Downspouts Sticking into your Yard? Here’s How to Hide Them.

Are your downspouts sticking into your yard? Are they ugly and out of place?

While your gutters are important for keeping your home protected from water damage, the downspouts get in the way of your precious landscaping.

Luckily, there are plenty of downspout alternatives that will allow you fix the issue. So say goodbye to your ugly downspouts, it’s time to enjoy your beautiful landscaping downspout-free (ish).

downspout sticking into yard
Image from Few-Debt-2997

Can you Get Gutter Downspouts that Don’t Stick Out Into Your Yard?

There are gutter downspout alternatives that do not stick out into your yard. You can replace your downspouts with a flip-up downspout, roll-out downspout, or underground drain pipes. You could also replace it with a rain drain.

If don’t know what these are, we will go over each option in detail later.

Downspouts are responsible for handling the water that runs down your roof and into your gutters. They move the water away from your home, protecting your landscaping, foundation, and siding.

They are a necessary part of your gutter system and you need the ideal downspout spacing to properly handle any water that enters your gutters. Otherwise your gutters may overflow and damage your home.

This means you can’t just remove downspouts just because they don’t look good.

But your hands are not completely tied, there are downspout alternatives that won’t stick out into your yard and they are easy to install.

Let’s get into it.

Flip-Up Downspout

flip up downspout in action

Flip up downspouts are a great way to minimize the footprint of your downspout.

Instead of your downspout taking up a bunch of space and being a massive eyesore, you can hide it somewhat. Now it’s not a perfect solution, I’ll be the first to admit that, but it’s better than nothing.

So instead of having a long downspout sticking out through your beautiful landscaping, when the weather is nice, you can simply fold it up and hide it. When it looks like a storm is approaching you can extend it to prepare for the rain.

I would say this flip up downspout is a nice middle ground option. You can minimize the size of the downspout while still keeping full functionality.

You need something to channel the rainwater, right?

The biggest downside to a flip-up downspout is it’s really easy to forget to unfold it when a storm is approaching.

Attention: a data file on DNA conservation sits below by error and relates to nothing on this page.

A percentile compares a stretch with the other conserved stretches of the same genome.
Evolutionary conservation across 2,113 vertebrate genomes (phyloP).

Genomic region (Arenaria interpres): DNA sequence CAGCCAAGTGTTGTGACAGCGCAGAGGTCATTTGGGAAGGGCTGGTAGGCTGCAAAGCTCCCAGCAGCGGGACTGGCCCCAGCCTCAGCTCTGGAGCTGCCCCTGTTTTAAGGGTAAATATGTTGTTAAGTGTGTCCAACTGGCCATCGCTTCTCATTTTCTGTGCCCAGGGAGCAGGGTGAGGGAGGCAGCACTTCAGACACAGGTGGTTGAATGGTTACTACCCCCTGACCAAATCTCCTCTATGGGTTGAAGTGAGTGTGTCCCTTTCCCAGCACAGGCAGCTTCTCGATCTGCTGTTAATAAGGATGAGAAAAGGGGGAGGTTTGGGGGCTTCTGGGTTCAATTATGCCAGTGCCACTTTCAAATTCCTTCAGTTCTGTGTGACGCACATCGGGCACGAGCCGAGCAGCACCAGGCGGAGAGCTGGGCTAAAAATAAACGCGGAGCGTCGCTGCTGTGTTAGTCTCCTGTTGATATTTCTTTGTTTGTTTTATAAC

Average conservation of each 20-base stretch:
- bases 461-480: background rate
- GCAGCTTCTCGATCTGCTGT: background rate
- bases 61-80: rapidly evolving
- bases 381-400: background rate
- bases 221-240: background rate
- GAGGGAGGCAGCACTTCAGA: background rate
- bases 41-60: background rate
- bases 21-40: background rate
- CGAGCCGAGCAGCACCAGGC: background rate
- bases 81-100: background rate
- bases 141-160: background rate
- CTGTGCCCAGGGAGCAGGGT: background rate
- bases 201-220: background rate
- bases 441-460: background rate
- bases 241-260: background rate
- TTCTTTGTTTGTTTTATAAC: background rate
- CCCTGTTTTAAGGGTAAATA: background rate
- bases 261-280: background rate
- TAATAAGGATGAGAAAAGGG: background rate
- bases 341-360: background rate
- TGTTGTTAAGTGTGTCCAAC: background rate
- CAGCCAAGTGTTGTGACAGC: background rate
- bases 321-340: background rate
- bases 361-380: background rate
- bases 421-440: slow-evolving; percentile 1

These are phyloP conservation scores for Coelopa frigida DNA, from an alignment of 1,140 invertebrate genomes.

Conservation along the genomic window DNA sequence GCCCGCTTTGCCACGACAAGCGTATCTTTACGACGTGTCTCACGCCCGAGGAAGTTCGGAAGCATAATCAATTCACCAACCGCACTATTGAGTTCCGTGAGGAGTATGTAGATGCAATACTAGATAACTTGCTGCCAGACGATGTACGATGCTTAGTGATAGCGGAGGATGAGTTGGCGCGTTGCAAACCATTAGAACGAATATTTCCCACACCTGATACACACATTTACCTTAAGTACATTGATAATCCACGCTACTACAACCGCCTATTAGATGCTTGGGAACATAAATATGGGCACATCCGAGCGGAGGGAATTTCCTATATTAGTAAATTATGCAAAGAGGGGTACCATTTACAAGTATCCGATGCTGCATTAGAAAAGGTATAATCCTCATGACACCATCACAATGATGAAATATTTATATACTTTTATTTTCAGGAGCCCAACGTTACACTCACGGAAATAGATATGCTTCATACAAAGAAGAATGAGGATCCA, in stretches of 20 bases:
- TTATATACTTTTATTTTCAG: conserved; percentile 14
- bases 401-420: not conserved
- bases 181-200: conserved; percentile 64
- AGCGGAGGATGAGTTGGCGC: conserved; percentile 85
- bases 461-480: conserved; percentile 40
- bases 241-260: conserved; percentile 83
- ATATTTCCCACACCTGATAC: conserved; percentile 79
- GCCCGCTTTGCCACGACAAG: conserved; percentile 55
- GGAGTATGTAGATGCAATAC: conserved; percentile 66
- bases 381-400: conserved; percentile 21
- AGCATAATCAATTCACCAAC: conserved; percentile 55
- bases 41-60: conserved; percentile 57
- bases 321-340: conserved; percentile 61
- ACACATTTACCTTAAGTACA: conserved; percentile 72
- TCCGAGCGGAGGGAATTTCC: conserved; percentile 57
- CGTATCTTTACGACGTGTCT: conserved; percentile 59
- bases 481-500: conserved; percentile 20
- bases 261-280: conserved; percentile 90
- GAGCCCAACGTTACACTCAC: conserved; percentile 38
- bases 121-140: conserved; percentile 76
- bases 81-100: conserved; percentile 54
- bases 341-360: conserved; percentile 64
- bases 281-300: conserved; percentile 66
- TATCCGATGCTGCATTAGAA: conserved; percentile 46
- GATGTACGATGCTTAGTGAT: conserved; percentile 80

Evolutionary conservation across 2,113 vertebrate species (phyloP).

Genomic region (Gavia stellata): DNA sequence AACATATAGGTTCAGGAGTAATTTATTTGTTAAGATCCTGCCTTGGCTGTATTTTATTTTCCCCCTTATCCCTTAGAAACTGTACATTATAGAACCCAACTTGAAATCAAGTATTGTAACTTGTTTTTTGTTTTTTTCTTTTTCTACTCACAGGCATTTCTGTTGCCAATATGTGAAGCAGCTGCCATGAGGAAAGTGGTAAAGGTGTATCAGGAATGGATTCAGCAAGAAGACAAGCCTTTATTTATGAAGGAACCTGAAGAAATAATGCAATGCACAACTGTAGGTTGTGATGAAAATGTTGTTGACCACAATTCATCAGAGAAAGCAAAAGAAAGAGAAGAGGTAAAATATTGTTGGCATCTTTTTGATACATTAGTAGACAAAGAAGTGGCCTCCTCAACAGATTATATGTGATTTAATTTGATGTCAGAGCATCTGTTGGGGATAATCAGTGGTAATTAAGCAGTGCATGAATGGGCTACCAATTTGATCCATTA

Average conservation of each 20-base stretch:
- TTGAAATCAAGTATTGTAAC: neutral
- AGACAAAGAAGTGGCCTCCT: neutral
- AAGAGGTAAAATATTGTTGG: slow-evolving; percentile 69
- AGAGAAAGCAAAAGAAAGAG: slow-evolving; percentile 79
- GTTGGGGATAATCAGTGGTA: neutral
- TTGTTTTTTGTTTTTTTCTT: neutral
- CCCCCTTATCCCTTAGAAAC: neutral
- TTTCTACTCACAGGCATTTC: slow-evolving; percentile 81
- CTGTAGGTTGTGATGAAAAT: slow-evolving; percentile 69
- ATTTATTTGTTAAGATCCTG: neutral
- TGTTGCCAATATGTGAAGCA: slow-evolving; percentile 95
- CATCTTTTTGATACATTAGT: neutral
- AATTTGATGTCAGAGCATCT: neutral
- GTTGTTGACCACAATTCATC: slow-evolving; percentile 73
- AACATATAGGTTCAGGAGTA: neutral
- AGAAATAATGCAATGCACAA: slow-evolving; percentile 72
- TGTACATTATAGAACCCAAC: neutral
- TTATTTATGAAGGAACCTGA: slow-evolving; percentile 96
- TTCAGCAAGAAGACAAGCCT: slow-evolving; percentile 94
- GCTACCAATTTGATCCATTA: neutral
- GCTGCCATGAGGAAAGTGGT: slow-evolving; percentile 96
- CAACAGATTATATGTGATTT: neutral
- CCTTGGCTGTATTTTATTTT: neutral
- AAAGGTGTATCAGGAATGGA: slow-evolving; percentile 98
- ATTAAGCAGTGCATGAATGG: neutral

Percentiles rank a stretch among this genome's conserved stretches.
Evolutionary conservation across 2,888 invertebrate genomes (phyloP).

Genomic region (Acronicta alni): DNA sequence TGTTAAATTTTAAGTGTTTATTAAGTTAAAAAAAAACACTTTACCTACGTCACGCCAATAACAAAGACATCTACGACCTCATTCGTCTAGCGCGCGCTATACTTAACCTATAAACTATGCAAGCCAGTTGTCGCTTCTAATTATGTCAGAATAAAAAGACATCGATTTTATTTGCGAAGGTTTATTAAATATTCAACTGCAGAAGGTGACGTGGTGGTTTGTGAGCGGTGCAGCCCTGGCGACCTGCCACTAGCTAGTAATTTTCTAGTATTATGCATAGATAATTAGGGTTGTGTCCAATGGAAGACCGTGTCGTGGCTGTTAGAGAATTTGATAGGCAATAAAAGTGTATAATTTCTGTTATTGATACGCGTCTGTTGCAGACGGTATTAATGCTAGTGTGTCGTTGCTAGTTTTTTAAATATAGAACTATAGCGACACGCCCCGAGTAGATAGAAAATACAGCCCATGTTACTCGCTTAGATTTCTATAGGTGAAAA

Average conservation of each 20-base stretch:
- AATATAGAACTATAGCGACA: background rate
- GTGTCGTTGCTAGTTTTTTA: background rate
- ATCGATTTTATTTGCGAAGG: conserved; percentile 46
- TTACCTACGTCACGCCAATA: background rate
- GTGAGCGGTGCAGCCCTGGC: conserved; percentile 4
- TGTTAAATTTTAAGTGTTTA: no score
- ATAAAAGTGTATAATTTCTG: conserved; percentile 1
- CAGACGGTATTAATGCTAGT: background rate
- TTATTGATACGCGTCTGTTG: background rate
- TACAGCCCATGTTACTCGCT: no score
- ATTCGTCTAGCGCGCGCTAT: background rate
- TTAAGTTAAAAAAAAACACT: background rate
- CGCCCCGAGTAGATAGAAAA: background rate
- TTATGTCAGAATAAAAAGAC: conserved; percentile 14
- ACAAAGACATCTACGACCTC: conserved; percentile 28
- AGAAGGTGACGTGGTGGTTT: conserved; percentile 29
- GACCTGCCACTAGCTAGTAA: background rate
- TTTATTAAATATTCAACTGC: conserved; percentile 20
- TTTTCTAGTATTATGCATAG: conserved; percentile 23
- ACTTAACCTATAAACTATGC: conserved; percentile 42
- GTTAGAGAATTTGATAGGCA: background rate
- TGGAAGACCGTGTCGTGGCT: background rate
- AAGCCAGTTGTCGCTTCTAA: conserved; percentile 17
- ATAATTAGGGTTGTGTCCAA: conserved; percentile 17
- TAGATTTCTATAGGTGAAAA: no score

Rollout Downspout

rollout downspout

Ok, the roll out downspout is a better version of the flip-up downspout.

It has the same functionality, but it’s… totally automatic *gasp*.

Instead of having to flip up and flip down the downspout every time it rains, this downspout operates fully on it’s own. And it doesn’t take any fancy technology either.

When it rains, after a while, enough water will enter your downspout. When this happens, the weight of the rainwater will put enough pressure on the tube and force the rubber “roll out” section to extend and release the rainwater.

And when the rain stops, the downspout will automatically contract and roll back up on it’s own. Almost like magic.

This can significantly reduce the footprint of the your downspout and you can control the flow of rain water even better. So if it rains, the water gets channeled out past the rest of your landscaping to the location of your choosing.

The biggest downside to this style of downspout is the bottom of the downspout will be made of a flexible material (usually rubber) and it can look a little ugly to some. Not to mention, the rubber bit will usually need to replaced more often than the rest of your gutters which can be a pain.

Extreme weather, you know, heat and cold, can really wear it down fast. But luckily for us, this next downspout alternative does not have that issue due to it’s simple design.

Underground Downspout

underground downspouts
Image from Canva

What if you just hid your downspouts? Well, you can bury them underground.

This style of downspout has massive benefits, first of all, you’ll never need to see your downspouts again. Second, you choose where you want the water to be drained, so the rain water can be channeled far away from your expensive foundation leaving it well protected in the rainiest of seasons.

And third, this setup gives you the ultimate control. You are the master of water and your home is your domicile.

Ok, a little too dramatic, I know.

This setup is great for those who don’t want to see where the water gets dumped, ever. It’s a bit more of a project, but once it’s done, it’s done. You’ll need a bit more planning to figure out where to dig and place the downspouts, and you’ll need more pipes to channel the water, but it’s possible to DIY (or hire a contractor for).

There are a few cons to this setup, though. You have to make sure the entire section of pipe is channeling the water downhill or else your entire downspout system will cause your gutters to backup and overflow.